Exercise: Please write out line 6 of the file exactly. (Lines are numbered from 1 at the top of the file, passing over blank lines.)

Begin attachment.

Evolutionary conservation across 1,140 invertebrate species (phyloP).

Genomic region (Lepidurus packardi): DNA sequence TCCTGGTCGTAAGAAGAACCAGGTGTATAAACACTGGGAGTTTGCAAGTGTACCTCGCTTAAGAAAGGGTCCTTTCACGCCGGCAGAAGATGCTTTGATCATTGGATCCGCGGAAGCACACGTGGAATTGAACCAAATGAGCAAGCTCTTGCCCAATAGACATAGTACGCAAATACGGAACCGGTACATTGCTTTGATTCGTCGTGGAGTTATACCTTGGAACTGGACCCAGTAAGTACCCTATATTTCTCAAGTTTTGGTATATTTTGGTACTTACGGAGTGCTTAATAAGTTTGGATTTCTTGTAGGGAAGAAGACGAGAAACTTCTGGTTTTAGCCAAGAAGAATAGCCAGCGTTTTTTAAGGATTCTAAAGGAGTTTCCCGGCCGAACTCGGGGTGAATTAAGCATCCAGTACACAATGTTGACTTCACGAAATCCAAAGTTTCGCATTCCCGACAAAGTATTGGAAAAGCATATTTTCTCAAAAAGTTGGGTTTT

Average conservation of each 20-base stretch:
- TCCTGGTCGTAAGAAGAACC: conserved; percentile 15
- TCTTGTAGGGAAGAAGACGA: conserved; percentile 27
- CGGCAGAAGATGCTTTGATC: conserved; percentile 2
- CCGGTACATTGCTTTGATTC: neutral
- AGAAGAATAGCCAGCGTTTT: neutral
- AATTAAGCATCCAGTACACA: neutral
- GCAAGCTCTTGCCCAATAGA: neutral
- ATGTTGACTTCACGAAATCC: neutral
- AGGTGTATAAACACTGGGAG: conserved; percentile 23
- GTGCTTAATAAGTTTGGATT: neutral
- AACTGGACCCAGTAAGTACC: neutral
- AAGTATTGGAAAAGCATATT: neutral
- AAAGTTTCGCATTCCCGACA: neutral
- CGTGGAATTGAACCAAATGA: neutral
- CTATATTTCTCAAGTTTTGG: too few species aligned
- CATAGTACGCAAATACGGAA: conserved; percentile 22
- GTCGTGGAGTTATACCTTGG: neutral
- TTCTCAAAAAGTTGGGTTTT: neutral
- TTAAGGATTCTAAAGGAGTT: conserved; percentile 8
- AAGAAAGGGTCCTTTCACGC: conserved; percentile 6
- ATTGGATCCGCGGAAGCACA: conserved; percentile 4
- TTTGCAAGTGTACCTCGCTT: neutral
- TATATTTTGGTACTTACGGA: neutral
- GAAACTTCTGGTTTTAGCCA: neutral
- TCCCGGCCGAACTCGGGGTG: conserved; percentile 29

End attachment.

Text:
- CGGCAGAAGATGCTTTGATC: conserved; percentile 2